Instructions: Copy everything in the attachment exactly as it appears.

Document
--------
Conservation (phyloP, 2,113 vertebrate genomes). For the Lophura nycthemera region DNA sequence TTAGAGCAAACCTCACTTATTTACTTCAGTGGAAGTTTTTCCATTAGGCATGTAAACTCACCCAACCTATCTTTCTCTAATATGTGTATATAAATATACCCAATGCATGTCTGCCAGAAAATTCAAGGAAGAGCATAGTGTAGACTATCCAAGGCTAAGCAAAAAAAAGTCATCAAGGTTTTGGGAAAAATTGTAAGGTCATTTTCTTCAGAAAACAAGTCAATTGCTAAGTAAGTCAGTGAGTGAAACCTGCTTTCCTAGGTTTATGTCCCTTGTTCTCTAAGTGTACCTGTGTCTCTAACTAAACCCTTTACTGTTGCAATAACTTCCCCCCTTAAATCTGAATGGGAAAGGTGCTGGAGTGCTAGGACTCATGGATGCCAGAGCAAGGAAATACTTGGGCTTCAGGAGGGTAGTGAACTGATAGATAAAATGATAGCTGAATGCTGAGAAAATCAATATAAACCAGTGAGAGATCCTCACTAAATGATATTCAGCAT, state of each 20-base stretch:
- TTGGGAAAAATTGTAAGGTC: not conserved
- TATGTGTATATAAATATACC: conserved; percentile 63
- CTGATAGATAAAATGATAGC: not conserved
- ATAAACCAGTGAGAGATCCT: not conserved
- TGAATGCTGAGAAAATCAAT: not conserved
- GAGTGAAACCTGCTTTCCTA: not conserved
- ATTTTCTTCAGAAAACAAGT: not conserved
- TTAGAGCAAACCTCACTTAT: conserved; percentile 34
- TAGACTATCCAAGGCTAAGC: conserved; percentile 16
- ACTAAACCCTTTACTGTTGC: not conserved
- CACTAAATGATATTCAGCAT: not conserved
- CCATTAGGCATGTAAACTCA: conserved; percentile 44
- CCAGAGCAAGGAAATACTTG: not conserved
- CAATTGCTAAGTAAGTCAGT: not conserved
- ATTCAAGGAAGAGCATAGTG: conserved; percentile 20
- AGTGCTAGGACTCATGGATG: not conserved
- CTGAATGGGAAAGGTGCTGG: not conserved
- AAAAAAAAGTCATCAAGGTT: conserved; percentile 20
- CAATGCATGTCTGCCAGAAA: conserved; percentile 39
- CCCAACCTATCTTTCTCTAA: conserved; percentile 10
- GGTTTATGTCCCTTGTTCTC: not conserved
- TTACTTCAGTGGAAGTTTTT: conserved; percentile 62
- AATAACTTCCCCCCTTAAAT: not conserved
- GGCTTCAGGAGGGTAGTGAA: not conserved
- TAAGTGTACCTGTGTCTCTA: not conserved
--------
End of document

Conservation (phyloP, 2,113 vertebrate genomes). For the Lophura nycthemera region DNA sequence TTAGAGCAAACCTCACTTATTTACTTCAGTGGAAGTTTTTCCATTAGGCATGTAAACTCACCCAACCTATCTTTCTCTAATATGTGTATATAAATATACCCAATGCATGTCTGCCAGAAAATTCAAGGAAGAGCATAGTGTAGACTATCCAAGGCTAAGCAAAAAAAAGTCATCAAGGTTTTGGGAAAAATTGTAAGGTCATTTTCTTCAGAAAACAAGTCAATTGCTAAGTAAGTCAGTGAGTGAAACCTGCTTTCCTAGGTTTATGTCCCTTGTTCTCTAAGTGTACCTGTGTCTCTAACTAAACCCTTTACTGTTGCAATAACTTCCCCCCTTAAATCTGAATGGGAAAGGTGCTGGAGTGCTAGGACTCATGGATGCCAGAGCAAGGAAATACTTGGGCTTCAGGAGGGTAGTGAACTGATAGATAAAATGATAGCTGAATGCTGAGAAAATCAATATAAACCAGTGAGAGATCCTCACTAAATGATATTCAGCAT, state of each 20-base stretch:
- TTGGGAAAAATTGTAAGGTC: not conserved
- TATGTGTATATAAATATACC: conserved; percentile 63
- CTGATAGATAAAATGATAGC: not conserved
- ATAAACCAGTGAGAGATCCT: not conserved
- TGAATGCTGAGAAAATCAAT: not conserved
- GAGTGAAACCTGCTTTCCTA: not conserved
- ATTTTCTTCAGAAAACAAGT: not conserved
- TTAGAGCAAACCTCACTTAT: conserved; percentile 34
- TAGACTATCCAAGGCTAAGC: conserved; percentile 16
- ACTAAACCCTTTACTGTTGC: not conserved
- CACTAAATGATATTCAGCAT: not conserved
- CCATTAGGCATGTAAACTCA: conserved; percentile 44
- CCAGAGCAAGGAAATACTTG: not conserved
- CAATTGCTAAGTAAGTCAGT: not conserved
- ATTCAAGGAAGAGCATAGTG: conserved; percentile 20
- AGTGCTAGGACTCATGGATG: not conserved
- CTGAATGGGAAAGGTGCTGG: not conserved
- AAAAAAAAGTCATCAAGGTT: conserved; percentile 20
- CAATGCATGTCTGCCAGAAA: conserved; percentile 39
- CCCAACCTATCTTTCTCTAA: conserved; percentile 10
- GGTTTATGTCCCTTGTTCTC: not conserved
- TTACTTCAGTGGAAGTTTTT: conserved; percentile 62
- AATAACTTCCCCCCTTAAAT: not conserved
- GGCTTCAGGAGGGTAGTGAA: not conserved
- TAAGTGTACCTGTGTCTCTA: not conserved